Authors: Jianying Wang*, 1. Institute of Remote Sensing and Geographical Information Systems, School of Earth and Space Sciences, Peking University; 2. Department of Urban and Environmental Policy and Planning, Tufts University, Yu Liu, Institute of Remote Sensing and Geographical Information Systems, School of Earth and Space Sciences, Peking University; , Shan Jiang, Department of Urban and Environmental Policy and Planning, Tufts University
Topics: Transportation Geography, China
Keywords: Traffic efficiency equality, mobility on demand, congestion
Session Type: Paper
Presentation File: No File Uploaded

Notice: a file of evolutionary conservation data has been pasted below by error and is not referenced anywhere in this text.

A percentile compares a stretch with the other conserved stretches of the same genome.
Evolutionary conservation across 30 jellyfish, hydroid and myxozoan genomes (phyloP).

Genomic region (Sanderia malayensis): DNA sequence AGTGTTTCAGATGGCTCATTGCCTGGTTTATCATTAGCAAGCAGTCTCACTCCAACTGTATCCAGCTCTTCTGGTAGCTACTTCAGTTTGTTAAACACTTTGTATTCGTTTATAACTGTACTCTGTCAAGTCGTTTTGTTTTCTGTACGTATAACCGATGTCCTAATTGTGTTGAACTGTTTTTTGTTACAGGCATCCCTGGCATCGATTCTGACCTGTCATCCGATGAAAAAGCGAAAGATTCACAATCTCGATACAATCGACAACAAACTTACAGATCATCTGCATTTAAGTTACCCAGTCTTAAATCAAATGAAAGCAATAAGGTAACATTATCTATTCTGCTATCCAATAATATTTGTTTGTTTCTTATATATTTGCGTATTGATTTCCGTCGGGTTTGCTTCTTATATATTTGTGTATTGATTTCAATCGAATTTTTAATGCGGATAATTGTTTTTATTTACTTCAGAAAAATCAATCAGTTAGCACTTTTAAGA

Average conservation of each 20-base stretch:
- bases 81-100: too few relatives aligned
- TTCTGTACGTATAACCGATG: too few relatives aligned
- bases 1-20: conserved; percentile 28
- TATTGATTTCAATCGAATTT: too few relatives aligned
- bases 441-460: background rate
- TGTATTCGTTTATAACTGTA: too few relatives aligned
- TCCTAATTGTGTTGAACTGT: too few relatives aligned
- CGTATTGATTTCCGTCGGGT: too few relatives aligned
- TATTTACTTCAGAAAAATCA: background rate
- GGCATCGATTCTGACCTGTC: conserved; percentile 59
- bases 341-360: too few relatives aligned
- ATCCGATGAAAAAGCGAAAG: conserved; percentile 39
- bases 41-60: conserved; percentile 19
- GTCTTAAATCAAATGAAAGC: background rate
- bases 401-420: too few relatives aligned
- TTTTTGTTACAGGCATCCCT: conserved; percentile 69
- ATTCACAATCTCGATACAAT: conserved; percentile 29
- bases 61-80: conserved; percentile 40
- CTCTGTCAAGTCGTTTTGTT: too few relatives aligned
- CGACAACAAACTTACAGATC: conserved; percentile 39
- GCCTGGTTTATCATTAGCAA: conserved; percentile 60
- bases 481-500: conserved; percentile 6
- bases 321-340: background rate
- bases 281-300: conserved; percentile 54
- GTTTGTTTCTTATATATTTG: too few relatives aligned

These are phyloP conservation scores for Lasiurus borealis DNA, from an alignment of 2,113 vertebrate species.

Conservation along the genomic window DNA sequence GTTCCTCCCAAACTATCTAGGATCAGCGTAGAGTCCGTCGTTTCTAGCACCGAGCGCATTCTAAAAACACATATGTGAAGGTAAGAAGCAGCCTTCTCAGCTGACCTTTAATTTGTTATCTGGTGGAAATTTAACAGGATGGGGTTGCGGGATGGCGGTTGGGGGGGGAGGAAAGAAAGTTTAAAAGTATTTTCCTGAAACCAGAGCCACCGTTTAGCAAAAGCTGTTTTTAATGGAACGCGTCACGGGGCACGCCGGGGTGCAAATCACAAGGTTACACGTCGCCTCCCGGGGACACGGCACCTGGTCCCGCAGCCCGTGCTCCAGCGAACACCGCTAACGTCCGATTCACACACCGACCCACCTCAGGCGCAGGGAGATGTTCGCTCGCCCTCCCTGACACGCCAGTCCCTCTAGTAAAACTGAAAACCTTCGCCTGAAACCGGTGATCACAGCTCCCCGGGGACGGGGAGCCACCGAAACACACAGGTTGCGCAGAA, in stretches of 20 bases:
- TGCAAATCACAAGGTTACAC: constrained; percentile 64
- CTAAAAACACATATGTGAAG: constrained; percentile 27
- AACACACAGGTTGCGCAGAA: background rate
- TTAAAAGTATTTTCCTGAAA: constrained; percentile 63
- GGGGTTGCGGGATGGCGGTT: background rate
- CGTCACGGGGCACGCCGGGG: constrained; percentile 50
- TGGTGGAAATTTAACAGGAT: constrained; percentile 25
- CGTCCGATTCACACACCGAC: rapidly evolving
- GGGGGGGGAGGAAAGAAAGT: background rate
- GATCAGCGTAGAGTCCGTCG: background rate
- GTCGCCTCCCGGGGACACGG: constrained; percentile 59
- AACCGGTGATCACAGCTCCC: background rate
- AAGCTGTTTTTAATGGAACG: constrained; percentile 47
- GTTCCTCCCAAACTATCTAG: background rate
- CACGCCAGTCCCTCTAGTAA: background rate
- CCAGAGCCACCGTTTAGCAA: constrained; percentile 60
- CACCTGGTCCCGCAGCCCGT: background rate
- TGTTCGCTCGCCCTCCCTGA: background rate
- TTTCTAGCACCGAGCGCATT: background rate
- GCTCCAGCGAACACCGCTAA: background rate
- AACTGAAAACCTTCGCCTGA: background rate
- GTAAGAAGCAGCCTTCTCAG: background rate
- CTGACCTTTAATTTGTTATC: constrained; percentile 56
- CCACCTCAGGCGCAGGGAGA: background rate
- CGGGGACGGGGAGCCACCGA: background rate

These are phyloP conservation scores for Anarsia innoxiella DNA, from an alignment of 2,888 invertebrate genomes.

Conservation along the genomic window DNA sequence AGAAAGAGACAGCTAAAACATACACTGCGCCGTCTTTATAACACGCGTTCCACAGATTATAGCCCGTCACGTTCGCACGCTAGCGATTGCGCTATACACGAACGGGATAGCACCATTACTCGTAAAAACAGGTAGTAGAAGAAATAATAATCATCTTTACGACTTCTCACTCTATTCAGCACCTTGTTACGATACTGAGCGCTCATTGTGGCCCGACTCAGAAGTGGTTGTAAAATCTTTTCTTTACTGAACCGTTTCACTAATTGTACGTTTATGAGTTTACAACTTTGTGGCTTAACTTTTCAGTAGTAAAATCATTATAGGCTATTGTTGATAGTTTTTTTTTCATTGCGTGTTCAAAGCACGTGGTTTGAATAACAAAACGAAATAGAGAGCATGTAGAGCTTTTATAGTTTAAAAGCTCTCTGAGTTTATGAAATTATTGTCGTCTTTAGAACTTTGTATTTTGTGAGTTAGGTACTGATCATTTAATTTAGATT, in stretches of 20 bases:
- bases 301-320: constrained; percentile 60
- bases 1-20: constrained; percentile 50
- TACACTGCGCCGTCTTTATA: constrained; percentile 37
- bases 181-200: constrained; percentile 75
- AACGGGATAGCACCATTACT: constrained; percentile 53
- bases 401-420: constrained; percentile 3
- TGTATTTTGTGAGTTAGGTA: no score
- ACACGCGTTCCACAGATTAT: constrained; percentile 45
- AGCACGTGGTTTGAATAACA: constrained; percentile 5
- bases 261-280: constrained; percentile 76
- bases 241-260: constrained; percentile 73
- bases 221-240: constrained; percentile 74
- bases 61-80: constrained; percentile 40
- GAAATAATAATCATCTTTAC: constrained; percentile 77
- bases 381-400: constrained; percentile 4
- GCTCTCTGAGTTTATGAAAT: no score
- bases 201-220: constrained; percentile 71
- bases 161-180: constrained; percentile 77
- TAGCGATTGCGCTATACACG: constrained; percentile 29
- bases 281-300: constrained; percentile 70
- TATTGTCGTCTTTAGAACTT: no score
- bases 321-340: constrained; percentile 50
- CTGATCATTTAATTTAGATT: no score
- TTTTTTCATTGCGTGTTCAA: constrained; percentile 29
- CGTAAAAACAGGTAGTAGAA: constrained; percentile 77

Recent advances in the geo-information system and information and communication technologies has rapidly changed the landscape of urban mobility markets, generating ubiquitous digital traces of human travel that enable a new wave of studies on the urban transportation systems. However, few efforts have been made to examine the inequality of the mobility on demand (MoD) services due to the lack of traveler sociodemographic information associated with the big data for privacy constraints. In this study, using Beijing as an example, we analyze thousands of millions of taxi trajectories (in 2015 and 2016) and develop a framework to estimate the mobility inequality among different social-economic groups by comparing actual trips revealed from the data with the estimated optimal travel time. By applying a map-matching algorithm to infer the real trajectories of taxi trips, we estimate latent optimal travel time and the delay due to various route choices under different economic and social incentives enabled by the MoD services. By comparing the origin and destination pairs in communities with different social-economic profiles we estimate the spatial inequity of the MoD service in Beijing. Our research will help planners and policy makers develop policy measures to address the inequality issues in mobility services in metropolitan areas.